Bradford said the Yale community has provided generous support to the ALA.
“Yale graduates have been immensely supportive of our work as board members, as colleagues, and as funders,” Bradford said. “Members of the university, both faculty and students, have been great because we have been able to reach out to them for support and ideas.”
Bradford said his experience at Yale and Stanford University, where he earned an MBA and a master’s degree in education, convinced him of the critical role that educational institutions play in shaping societies. He founded ALA with Fred Swaniker, a classmate at Stanford Business School.
“We built ALA with the idea that we were establishing an institution that would identify potential leaders, but more importantly, also develop a network of leaders who would work together throughout their lives to create lasting peace and shared prosperity and allow the students to shape the continent in which they want to live and work,” he said. “I think of ALA as not only a two-year intellectual and leadership development experience but also as the hub for a lifetime of learning and connections.”
“ALA prepared me academically, but more importantly, because it stresses leader-ship, self-reflection, and self-motivation, ALA allowed me to transition to Yale easily.”
— Kenza Bouhaj ’16
The experiences of Soma and Bouhaj at Yale reflect ALA’s emphasis on building and maintaining connections. Bouhaj built close relationships with a couple of host families in the area that she met through ALA.
“They’ve become my family,” she said.
While at ALA, Soma served as chairwoman of the school’s student government and often worked closely with Bradford. They stayed in touch throughout her four years at Yale. Both were freshman counselors at Jonathan Edwards College.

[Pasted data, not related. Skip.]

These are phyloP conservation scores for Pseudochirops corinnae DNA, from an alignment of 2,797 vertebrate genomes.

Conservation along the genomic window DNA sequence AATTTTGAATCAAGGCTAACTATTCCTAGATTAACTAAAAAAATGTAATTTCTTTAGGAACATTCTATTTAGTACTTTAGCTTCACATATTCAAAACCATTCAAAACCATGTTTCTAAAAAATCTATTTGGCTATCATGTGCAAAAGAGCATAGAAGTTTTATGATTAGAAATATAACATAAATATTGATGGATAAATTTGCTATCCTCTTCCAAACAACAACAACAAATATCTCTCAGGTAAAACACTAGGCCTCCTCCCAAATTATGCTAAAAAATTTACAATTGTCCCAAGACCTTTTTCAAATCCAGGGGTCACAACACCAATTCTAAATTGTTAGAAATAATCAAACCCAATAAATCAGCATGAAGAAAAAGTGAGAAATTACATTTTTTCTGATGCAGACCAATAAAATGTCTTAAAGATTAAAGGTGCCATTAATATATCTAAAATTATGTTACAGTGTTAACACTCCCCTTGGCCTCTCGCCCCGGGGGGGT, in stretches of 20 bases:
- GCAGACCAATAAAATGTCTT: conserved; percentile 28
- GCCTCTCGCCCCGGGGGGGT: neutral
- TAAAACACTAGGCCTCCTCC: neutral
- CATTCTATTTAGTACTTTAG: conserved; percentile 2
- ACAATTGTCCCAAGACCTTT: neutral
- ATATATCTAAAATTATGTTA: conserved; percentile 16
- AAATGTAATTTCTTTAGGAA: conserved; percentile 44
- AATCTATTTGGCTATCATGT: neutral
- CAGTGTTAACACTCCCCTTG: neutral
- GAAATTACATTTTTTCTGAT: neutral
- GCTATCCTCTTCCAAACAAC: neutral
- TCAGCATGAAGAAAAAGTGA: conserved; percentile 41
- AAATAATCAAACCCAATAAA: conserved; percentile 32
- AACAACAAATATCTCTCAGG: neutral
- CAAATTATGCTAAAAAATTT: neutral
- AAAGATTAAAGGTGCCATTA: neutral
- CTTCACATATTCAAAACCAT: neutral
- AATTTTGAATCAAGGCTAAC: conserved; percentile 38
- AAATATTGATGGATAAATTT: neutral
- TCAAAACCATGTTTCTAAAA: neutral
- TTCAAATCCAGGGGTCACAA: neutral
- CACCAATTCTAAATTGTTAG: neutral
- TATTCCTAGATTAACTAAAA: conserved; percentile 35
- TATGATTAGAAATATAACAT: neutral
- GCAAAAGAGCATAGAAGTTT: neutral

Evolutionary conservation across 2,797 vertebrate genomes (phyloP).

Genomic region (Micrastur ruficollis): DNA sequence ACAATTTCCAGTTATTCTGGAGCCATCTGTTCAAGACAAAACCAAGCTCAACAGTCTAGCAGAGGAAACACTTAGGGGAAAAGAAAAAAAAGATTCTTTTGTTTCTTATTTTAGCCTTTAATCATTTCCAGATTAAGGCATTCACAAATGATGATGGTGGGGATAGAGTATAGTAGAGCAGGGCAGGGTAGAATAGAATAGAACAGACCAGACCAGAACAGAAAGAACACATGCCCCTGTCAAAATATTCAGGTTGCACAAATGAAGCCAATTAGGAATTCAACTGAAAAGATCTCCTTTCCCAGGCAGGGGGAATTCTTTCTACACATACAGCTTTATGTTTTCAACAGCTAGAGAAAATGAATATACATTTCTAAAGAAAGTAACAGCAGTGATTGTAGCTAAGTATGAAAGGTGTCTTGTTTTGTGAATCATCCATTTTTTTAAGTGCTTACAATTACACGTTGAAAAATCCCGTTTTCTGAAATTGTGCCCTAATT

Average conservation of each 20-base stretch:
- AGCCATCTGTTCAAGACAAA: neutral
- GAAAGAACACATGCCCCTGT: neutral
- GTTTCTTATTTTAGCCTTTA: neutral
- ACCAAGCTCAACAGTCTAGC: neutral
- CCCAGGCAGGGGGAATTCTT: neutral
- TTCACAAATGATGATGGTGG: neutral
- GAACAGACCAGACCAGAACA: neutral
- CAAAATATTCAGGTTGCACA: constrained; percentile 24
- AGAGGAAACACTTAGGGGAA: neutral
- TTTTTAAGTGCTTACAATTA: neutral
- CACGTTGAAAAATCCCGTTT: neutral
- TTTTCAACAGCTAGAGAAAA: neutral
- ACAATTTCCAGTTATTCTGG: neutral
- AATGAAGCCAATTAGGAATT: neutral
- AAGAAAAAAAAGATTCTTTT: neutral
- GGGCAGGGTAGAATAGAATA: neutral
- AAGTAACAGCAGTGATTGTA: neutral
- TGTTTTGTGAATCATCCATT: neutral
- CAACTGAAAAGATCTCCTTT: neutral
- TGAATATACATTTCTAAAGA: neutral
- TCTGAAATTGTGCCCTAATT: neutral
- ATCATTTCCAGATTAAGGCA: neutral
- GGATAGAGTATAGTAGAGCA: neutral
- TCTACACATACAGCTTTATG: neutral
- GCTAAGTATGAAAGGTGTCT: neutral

“In essence, she lived in my old dorm room,” he said.
Bradford helped to arrange for Soma’s parents and brother to travel to the United States from South Sudan to attend commencement. He joined them at Jonathan Edwards College for Soma’s degree ceremony.
“It means the world to me,” she said of having her family attend commencement. “It is the fulfillment of a dream, and Yale has made it happen in a lot of ways.”
Soma won the Edgar Boell Prize, which is awarded annually to a senior in Jonathan Edwards College for contributions to the college’s community. She will spend the next couple of weeks in the United States with her parents. They will visit Washington, D.C., and travel to Omaha, Nebraska, to see relatives. She has not decided on her next step, but is searching for opportunities in the United States and South Sudan.
Bouhaj, whose parents came to Yale for commencement, graduated with distinction in both of her majors. (Bradford visited with her before the commencement procession and after she received her diploma.) She will return to her hometown, Fez, which is Morocco’s second-largest city, before moving to New York City to take a position with McKinsey & Company consulting firm. While she has not set any long-term plans, she said, she would like to return to Morocco and dreams of one day running a school or university in that region.
Bradford does not hesitate when asked to cite the qualities that make Bouhaj and Soma strong leaders.
“They both possess optimism,” he said. “They relentlessly believe that they can create a bright future regardless of what is in front of them. Another quality is the willingness is to work hard. A third is an ability to connect with people from all different cultures. When you combine those with their natural intelligence, they’ve just been immensely successful.”